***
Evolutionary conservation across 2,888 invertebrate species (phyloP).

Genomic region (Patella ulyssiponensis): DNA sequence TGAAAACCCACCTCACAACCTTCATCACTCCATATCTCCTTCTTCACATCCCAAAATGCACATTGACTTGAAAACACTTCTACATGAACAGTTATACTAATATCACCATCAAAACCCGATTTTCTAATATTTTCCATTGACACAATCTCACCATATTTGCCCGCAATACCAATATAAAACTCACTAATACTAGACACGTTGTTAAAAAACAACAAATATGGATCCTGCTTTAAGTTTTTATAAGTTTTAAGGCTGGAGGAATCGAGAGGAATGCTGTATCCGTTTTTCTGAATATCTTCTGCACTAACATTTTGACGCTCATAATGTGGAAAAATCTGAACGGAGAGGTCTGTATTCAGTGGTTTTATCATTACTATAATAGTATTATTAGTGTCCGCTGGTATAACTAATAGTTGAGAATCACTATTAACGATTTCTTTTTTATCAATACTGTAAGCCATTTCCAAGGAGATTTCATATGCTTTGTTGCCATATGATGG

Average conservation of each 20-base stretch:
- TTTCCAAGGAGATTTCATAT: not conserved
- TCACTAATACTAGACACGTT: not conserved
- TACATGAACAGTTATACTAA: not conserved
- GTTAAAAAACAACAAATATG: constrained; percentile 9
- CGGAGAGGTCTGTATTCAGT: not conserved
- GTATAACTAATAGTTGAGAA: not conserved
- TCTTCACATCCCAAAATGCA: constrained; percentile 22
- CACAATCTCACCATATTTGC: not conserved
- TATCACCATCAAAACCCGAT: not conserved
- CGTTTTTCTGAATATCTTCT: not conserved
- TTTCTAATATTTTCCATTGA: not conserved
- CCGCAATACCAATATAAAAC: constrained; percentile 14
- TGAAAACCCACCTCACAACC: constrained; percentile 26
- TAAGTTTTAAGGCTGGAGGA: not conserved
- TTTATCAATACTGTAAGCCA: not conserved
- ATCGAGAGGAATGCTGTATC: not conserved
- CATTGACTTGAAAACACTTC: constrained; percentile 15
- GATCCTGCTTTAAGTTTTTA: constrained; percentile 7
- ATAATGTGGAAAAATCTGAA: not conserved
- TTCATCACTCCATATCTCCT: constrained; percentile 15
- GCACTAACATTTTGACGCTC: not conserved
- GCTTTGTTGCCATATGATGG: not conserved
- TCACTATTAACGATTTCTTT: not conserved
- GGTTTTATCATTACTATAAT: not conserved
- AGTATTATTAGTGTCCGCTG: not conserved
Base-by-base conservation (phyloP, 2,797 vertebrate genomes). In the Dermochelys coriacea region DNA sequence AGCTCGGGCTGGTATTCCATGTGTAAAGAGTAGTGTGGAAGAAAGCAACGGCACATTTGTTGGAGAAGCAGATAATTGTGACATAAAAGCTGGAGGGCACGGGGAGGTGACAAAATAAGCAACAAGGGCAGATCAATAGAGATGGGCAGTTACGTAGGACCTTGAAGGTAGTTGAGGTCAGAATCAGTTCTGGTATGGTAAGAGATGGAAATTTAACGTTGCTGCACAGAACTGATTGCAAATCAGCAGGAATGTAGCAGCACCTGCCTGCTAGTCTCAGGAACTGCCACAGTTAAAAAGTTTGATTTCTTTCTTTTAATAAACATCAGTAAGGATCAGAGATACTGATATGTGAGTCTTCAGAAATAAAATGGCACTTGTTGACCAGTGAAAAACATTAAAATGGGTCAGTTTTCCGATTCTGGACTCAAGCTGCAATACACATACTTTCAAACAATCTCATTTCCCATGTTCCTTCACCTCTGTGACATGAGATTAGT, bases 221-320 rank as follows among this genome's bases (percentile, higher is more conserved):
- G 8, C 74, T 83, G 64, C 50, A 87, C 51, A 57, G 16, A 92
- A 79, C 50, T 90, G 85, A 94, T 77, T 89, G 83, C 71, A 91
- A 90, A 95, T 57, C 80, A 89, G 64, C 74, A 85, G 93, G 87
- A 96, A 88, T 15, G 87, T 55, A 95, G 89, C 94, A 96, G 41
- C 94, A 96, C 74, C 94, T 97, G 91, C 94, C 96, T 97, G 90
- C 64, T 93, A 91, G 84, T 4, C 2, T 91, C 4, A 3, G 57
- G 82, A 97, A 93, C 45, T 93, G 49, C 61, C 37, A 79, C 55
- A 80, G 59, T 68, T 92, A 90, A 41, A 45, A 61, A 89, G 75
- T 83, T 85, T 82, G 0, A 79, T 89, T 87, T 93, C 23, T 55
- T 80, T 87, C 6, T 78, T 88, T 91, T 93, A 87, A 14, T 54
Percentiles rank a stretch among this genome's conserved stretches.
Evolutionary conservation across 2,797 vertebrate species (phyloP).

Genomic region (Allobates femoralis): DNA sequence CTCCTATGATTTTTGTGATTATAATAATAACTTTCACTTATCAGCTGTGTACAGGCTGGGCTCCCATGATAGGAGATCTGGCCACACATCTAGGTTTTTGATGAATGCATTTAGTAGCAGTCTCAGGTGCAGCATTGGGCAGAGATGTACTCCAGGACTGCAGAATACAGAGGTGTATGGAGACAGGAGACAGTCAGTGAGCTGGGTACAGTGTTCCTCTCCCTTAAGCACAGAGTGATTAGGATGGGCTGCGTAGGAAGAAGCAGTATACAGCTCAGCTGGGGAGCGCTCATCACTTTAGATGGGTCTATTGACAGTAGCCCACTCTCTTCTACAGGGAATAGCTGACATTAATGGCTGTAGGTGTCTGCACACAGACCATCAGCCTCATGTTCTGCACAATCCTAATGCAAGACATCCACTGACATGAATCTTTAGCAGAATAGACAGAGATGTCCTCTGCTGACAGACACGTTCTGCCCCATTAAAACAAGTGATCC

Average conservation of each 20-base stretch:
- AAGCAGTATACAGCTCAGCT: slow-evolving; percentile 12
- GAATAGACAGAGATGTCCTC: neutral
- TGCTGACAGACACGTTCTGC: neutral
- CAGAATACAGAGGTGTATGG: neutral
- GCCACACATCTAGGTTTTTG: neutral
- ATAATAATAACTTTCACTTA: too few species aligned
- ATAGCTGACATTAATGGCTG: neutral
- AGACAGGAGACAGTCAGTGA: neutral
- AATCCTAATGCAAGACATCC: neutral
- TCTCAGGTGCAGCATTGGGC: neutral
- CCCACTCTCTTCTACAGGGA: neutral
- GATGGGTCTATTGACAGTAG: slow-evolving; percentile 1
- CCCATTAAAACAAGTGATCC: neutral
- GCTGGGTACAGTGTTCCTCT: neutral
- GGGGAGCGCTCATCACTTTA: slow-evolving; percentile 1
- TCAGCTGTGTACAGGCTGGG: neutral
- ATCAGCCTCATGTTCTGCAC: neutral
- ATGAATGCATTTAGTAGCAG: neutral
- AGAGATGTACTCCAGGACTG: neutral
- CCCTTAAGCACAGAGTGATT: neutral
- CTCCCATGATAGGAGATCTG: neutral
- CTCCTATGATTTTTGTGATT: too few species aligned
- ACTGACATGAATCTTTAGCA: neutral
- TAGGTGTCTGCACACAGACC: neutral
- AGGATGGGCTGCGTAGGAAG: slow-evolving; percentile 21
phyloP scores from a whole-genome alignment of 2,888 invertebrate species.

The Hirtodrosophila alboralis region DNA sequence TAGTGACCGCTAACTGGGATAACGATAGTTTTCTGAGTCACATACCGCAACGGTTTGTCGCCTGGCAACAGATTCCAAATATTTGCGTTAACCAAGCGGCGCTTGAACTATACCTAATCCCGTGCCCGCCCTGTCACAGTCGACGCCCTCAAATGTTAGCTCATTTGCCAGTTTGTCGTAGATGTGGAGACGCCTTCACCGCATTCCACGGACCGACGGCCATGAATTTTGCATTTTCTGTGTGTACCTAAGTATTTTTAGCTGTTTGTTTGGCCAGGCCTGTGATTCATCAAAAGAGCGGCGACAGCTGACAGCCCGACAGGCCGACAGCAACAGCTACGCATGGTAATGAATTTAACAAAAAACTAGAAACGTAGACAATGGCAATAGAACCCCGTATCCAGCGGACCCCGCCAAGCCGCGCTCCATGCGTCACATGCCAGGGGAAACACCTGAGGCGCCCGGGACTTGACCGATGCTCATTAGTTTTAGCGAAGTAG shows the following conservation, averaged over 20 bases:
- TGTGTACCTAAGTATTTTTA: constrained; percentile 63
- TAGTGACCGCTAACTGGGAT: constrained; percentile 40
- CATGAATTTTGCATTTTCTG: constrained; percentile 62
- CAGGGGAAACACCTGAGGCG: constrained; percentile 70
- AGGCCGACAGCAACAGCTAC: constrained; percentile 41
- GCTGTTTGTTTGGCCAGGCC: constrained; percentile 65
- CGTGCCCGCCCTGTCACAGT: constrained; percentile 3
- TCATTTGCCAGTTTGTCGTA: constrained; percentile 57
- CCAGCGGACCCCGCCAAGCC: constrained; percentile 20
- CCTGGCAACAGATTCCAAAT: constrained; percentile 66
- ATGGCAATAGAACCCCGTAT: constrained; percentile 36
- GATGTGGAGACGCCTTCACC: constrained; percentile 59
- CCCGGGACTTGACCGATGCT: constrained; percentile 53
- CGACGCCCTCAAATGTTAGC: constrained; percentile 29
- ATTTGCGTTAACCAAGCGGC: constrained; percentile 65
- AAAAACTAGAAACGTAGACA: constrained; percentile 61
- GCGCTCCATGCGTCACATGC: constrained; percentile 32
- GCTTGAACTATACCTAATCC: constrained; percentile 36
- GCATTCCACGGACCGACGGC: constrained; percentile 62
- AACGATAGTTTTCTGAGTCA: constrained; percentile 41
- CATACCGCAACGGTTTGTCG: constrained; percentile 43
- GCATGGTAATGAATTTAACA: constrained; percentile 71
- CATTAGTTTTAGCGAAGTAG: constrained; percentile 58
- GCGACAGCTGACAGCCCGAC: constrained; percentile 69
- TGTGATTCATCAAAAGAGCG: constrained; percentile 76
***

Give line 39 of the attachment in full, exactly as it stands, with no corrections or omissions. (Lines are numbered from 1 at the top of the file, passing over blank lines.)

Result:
- T 80, T 87, C 6, T 78, T 88, T 91, T 93, A 87, A 14, T 54